CAS number 107-01-7 YesY
ChemSpider 11719 YesY
UNII S1SK37516R YesY
EC-number 203-452-9
ChEBI CHEBI:48363 YesY
RTECS number EM2932000
Jmol-3D images Image 1
Molecular formula C4H8
Molar mass 56.106 g/mol
Melting point


Boiling point

4 °C, 277 K, 39 °F

GHS pictograms Flam. Gas 1Template:GHS04
GHS signal word DANGER
GHS hazard statements H220
GHS precautionary statements P210, P377, P381, P403
EU Index 601-012-00-4
EU classification Extremely flammable (F+)
R-phrases R12
S-phrases (S2) S9 S16 S33
NFPA 704
NFPA 704.svg
Flash point flammable gas
324 °C (615 °F)
Related compounds
Related butenes 1-Butene
Related compounds Butane
 YesY (verify) (what is: YesY/N?)
Except where noted otherwise, data are given for materials in their standard state (at 25 °C, 100 kPa)
Infobox references

2-Butene is an acyclic alkene with four carbon atoms. It is the simplest alkene exhibiting cis/trans-isomerism (also known as (E/Z)-isomerism); that is, it exists as two geometrical isomers cis-2-butene ((Z)-2-butene), shown at the right, and trans-2-butene ((E)-2-butene), not shown.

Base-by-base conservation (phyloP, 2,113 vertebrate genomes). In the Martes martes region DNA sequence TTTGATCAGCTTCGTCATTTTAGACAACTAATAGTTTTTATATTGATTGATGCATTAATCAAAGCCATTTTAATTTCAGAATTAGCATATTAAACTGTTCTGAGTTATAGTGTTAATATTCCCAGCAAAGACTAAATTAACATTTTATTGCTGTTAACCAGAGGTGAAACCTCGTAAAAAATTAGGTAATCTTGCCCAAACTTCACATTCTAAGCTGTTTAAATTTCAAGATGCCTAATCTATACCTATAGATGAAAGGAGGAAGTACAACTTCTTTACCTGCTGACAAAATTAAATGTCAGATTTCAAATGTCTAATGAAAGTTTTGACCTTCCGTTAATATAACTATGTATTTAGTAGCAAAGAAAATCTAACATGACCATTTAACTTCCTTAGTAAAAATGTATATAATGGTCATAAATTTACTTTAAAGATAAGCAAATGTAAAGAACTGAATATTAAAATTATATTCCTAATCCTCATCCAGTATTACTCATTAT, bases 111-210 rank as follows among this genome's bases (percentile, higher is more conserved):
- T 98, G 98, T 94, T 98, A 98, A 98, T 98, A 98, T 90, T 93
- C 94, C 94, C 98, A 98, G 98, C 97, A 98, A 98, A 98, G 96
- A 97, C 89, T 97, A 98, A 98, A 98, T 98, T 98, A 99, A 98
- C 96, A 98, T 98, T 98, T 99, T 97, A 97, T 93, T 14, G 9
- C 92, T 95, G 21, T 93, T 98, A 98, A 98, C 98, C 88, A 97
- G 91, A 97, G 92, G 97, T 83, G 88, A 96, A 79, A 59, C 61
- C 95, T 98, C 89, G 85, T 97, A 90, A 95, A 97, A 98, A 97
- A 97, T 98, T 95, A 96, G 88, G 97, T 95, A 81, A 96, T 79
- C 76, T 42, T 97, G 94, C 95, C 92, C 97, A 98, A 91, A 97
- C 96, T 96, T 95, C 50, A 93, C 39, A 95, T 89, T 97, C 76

It is a petrochemical, produced by the catalytic cracking of crude oil. Its main uses are in the production of gasoline (petrol) and butadiene,[2] although some 2-butene is also used to produce the solvent butanone via hydration to 2-butanol followed by oxidation.

The two isomers are extremely difficult to separate by distillation because of the proximity of their boiling points (4 °C for cis and 1 °C for trans[3]). The more elongated trans-molecule which has a tougher job to get its tail free from the liquid has the higher boiling point, the more rounded cis isomer escapes easier, thus having a lower boiling point. However, separation is unnecessary in most industrial settings, as both isomers behave similarly in most of the desired reactions. A typical industrial 2-butene mixture is 70% (Z)-2-butene (cis-isomer) and 30% (E)-2-butene (trans-isomer). Butane and 1-butene are common impurities, present at 1% or more in industrial mixtures, which also contain smaller amounts of isobutene, butadiene and butyne.[2]


  1. ^ cis-2-Butene, International Chemical Safety Card 0397, Geneva: International Programme on Chemical Safety, March 1996, http://www.inchem.org/documents/icsc/icsc/eics0397.htm . trans-2-Butene, International Chemical Safety Card 0398, Geneva: International Programme on Chemical Safety, March 1996, http://www.inchem.org/documents/icsc/icsc/eics0398.htm .
  2. ^ a b 2-Butene, SIDS Initial Assessment Report, Geneva: United Nations Environment Programme, February 1995, http://www.inchem.org/documents/sids/sids/107017.pdf .
  3. ^ Chemical Safety Information from Intergovernmental Organizations

External links